• Welcome, Mindy! Great to see you here. Thought-provoking post. I do think that there are authors in fantasy and SF who have branded themselves effectively, but most of them have done so with a single, long-running series that defines their work and their careers — Anne McCaffrey, David Weber, Larry Niven, Orson Scott Card, Robert Jordan, Terry Goodkind, Jim Butcher to some degree, George R.R. Martin — he’s written lots, but the Song of Ice and Fire books have come to be his defining work. Others have branded themselves by subgenre: China Mieville and Rachel Caine come to mind. And still others have done it with the quality of their work while ranging among subgenres: Neil Gaiman and Guy Gavriel Kay are examples. I do feel that with my first eleven books I have branded myself, although not with nearly the success of the authors I mention above. David B. Coe books are serious (as opposed to light-hearted) epic fantasies, set in alternate worlds with a panoply of point of view characters and complex, multistrand plotting. I wouldn’t presume to say that my brand carries a promise of quality, but I do think that up until now, for better or worse, people have seen my name on a book and have had a strong sense of what they’re getting. As it happens, this is a brand I’m looking to shed, because I’m ready to write something different, but that’s another matter….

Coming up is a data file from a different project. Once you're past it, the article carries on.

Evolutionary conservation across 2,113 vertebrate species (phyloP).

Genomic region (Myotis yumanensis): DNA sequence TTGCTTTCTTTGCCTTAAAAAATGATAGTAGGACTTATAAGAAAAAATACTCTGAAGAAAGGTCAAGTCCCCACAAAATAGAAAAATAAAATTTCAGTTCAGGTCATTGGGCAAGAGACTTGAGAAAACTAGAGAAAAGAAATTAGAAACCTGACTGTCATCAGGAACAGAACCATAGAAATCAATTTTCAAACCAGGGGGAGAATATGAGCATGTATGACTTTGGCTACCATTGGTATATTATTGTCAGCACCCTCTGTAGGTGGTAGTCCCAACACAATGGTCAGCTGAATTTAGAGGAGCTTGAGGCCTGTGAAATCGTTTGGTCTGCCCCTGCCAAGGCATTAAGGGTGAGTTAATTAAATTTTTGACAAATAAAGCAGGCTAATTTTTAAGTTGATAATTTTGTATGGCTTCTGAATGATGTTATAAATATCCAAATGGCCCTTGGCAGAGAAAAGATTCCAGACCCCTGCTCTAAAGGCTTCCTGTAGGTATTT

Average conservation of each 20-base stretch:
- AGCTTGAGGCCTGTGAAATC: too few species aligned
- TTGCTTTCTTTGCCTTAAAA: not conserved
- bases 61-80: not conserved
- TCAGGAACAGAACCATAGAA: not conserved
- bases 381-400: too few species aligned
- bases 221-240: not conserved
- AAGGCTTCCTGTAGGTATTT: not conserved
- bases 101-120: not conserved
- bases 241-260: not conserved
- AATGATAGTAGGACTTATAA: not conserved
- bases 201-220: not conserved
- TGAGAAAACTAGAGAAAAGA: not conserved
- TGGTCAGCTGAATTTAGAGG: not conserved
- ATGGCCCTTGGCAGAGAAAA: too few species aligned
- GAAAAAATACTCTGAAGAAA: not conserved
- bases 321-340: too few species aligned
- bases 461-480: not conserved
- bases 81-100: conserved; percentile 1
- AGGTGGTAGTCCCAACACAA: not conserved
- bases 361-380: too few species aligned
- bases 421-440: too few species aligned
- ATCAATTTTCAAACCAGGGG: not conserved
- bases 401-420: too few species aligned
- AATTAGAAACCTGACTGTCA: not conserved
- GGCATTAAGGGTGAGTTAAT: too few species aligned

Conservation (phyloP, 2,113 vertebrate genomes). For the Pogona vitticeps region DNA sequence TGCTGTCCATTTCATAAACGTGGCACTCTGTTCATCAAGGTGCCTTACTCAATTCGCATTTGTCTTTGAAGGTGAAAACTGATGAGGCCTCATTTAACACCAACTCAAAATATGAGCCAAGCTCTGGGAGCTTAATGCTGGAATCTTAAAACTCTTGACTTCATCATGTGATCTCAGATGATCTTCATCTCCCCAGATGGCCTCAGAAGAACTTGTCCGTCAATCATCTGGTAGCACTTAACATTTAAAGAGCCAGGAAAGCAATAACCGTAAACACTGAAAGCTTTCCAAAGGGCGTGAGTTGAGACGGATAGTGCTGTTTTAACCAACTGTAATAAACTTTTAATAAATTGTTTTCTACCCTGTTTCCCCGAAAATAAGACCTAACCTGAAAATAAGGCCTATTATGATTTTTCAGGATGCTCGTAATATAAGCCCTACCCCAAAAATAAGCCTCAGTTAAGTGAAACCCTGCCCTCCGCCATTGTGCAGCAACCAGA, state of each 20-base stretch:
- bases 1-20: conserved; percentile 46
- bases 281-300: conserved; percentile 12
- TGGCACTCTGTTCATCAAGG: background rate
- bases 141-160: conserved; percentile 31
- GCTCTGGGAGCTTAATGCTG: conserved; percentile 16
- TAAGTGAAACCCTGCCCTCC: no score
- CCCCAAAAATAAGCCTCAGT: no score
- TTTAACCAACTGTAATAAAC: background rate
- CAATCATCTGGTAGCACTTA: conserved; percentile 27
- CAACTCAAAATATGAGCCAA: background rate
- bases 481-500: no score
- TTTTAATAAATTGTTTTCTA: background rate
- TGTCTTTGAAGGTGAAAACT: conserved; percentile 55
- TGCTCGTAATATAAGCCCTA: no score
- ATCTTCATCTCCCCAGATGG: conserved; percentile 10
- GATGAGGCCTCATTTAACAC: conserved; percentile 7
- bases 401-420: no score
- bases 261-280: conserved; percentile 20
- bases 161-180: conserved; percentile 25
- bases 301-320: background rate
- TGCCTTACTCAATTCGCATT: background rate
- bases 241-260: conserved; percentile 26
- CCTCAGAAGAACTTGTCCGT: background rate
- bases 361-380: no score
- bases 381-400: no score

• Other comments have covered a lot of what I had to say. I think that there are many authors who have set up useful and comprehensive brands in speculative fiction. See the examples given above, most of which I agree with.

    However, for many spec ficcers, I Mikaela gives some of the best advice. I know that I write in a lot of genres, including various YA versions of those genres, which certainly makes it hard to come up with a good brand. Of course, I have plenty of time to think about that, on the raod to first publication. (And posts like these really help!)

    There’s also the issue of pen names/nom de plumes/pseudonyms, which several authors use when they cross genres. Robin Hobb/Megan Lindholm for example.

    I also think you can establish a brand of unpredicatbility, or fence-hopping, as long as you keep in mind what Mikaela said above.

  • Stuart –